• 6.Be3 8.h3 and 8.Qd2 2
  • 6.Be3 9.Nd5 1
  • 6.Be3 9.Nd5 2
  • 6.Be3 9.Qd2 1
  • 6.Be3 9.Qd2 2
  • 6.Be2 7.Nf3 & 7.Nb3, 8.Bg5 1
  • 6.Be2 7.Nf3 & 7.Nb3, 8.Bg5 2
  • 6.Be2 8th move alternatives 1
  • 6.Be2 8th move alternatives 2
  • 6.Be2 9th move alternatives 1
  • 6.Be2 8th move alternatives 2
  • 6.Be2 9.Be3 1
  • 6.Be2 9.Be3 2
  • 6.Bc4 7th move alternatives 1
  • 6.Bc4 7th move alternatives 2
  • 6.Bc4 7.Bb3 1
  • 6.Bc4 7.Bb3 2
  • Bonus
  • Analysis

    Najdorf: A dynamic grandmaster repertoire against 1.e4 Vol.2

  • Introduction
  • 6.h3
  • 1.e4 c5 2.Nf3 d6 3.d4 cxd4 4.Nxd4 Nf6 5.Nc3 a6
  • 6.h3 e6 7.g4
  • 6.g3
  • 1.e4 c5 2.Nf3 d6 3.d4 cxd4 4.Nxd4 Nf6 5.Nc3 a6
  • 6.g3 e5 7.Nde2/Nb3
  • 6.f4
  • 1.e4 c5 2.Nf3 d6 3.d4 cxd4 4.Nxd4 Nf6 5.Nc3 a6
  • 6.f4 e5 7.Nf3
  • 6.a4
  • 1.e4 c5 2.Nf3 d6 3.d4 cxd4 4.Nxd4 Nf6 5.Nc3 a6
  • 6.a4 e5 7.Nf3
  • 6.Bd3
  • 1.e4 c5 2.Nf3 d6 3.d4 cxd4 4.Nxd4 Nf6 5.Nc3 a6
  • 6.Bd3 g6 7.f3/0-0
  • 6.Rg1
  • 1.e4 c5 2.Nf3 d6 3.d4 cxd4 4.Nxd4 Nf6 5.Nc3 a6
  • 6.Rg1 e5 7.Nb3
  • 6.Nb3
  • 1.e4 c5 2.Nf3 d6 3.d4 cxd4 4.Nxd4 Nf6 5.Nc3 a6
  • 6.Nb3 e6 7.g4
  • 6.h4/a3/Bd2
  • 1.e4 c5 2.Nf3 d6 3.d4 cxd4 4.Nxd4 Nf6 5.Nc3 a6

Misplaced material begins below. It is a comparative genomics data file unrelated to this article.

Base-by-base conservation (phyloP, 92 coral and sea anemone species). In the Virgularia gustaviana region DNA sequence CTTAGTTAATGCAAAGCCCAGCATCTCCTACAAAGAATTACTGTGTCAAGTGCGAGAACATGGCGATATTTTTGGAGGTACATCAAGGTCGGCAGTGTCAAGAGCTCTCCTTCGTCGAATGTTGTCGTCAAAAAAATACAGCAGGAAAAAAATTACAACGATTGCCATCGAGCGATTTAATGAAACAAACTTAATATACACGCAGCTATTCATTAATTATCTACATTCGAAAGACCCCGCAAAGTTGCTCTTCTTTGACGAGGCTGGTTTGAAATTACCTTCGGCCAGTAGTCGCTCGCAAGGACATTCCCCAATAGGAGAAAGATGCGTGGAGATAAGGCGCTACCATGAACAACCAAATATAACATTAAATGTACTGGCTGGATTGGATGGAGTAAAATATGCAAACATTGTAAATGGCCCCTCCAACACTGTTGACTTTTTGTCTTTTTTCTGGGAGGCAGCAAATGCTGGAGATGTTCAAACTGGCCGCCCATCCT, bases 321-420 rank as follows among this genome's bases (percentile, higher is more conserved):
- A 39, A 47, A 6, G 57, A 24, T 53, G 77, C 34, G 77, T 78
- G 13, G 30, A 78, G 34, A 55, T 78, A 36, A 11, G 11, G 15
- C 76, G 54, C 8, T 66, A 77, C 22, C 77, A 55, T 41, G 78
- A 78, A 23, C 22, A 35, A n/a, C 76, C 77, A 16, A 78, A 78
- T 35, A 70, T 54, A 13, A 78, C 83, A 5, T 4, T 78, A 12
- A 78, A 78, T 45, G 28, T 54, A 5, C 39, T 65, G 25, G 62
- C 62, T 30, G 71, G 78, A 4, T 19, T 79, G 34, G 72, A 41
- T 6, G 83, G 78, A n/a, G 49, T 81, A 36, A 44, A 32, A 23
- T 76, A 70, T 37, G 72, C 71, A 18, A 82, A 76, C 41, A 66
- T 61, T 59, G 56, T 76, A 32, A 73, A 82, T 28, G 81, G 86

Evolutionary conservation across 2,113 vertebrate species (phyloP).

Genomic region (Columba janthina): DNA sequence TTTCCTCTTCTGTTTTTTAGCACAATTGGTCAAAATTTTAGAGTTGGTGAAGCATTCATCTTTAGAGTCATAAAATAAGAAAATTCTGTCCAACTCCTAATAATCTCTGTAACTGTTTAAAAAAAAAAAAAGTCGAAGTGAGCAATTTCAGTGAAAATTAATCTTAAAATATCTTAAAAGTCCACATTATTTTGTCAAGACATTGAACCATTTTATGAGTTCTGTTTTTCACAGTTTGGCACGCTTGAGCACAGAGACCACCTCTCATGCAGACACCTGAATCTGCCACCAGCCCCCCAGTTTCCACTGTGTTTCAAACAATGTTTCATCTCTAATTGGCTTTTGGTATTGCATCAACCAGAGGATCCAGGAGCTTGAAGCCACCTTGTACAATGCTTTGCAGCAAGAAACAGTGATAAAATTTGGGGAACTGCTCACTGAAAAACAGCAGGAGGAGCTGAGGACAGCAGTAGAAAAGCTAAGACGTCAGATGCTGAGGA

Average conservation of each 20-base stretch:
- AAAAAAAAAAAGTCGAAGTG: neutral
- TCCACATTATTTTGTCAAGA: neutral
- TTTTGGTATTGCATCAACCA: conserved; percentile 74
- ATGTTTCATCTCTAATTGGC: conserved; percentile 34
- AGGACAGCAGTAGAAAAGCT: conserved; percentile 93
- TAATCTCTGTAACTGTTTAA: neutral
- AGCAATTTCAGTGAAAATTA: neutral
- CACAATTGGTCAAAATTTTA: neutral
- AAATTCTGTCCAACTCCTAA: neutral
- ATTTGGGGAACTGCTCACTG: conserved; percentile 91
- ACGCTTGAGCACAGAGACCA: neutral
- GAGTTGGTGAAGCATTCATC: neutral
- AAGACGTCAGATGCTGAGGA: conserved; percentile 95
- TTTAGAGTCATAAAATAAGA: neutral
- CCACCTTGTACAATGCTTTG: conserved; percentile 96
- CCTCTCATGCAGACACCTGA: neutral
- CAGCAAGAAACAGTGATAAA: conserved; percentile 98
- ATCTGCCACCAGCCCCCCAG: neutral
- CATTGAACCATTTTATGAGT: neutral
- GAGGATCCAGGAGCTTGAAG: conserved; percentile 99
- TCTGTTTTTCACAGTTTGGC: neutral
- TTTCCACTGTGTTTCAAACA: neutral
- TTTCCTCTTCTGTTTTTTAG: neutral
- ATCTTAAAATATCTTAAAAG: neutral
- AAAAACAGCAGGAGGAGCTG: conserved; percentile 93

• 6.h4/a3/Bd2
  • 6.Qf3/Qd3/Qe2
  • 1.e4 c5 2.Nf3 d6 3.d4 cxd4 4.Nxd4 Nf6 5.Nc3 a6
  • 6.Qf3/Qd3/Qe2
  • Exercises
  • Exercise 1
  • Exercise 2
  • Exercise 3
  • Exercise 4
  • Exercise 5
  • Exercise 6
  • Exercise 7
  • Exercise 8
  • Exercise 9
  • Exercise 10
  • Exercise 11
  • Exercise 12
  • Exercise 13
  • Exercise 14
  • Exercise 15
  • Exercise 16
  • Repertoire training
  • 6.h3
  • 6.g3
  • 6.f4
  • 6.a4
  • 6.Bd3
  • 6.Rg1
  • 6.Nb3
  • 6.h4, 6.a3, 6.Bd2
  • 6.Qf3, 6.Qd3, 6.Qe2
  • Practice Positions
  • 6.h3 1
  • 6.h3 2
  • 6.g3 1
  • 6.g3 2
  • 6.f4 1
  • 6.f4 2
  • 6.a4 1
  • 6.a4 2
  • 6.Bd3 1
  • 6.Bd3 2
  • 6.Rg1 1
  • 6.Rg1 2
  • 6.Nb3 1
  • 6.Nb3 2
  • Minor 6th moves 1
  • Minor 6th moves 2
  • Minor 6th moves 3
  • Minor 6th moves 4
  • Bonus
  • Analysis

    Uncovering the Anti-Sicilians! A dynamic grandmaster repertoire against 1.e4 Vol.3

  • Introduction
  • Alapin: 1.e4 c5 2.c3
  • 1.e4 c5 2.c3 Nf6
  • Sidelines
  • Main Line: 3.e5 Nd5 4.d4 cxd4 5.Nf3 d6
  • Grand Prix Attack: 1.e4 c5 2.Nc3
  • 1.e4 c5 2.Nc3 d6
  • Sidelines: 3.g3/d4/Alternatives
  • 3.f4
  • 2nd move Sidelines
  • 2nd move Sidelines
  • 2.f4/Bc4/c4
  • 2.Ne2/g3/Be2/Na3
  • 2.b4/b3/a3
  • 3rd move Sidelines
  • 3rd move Sidelines
  • 3.Nc3 and Sidelines
  • 3.c3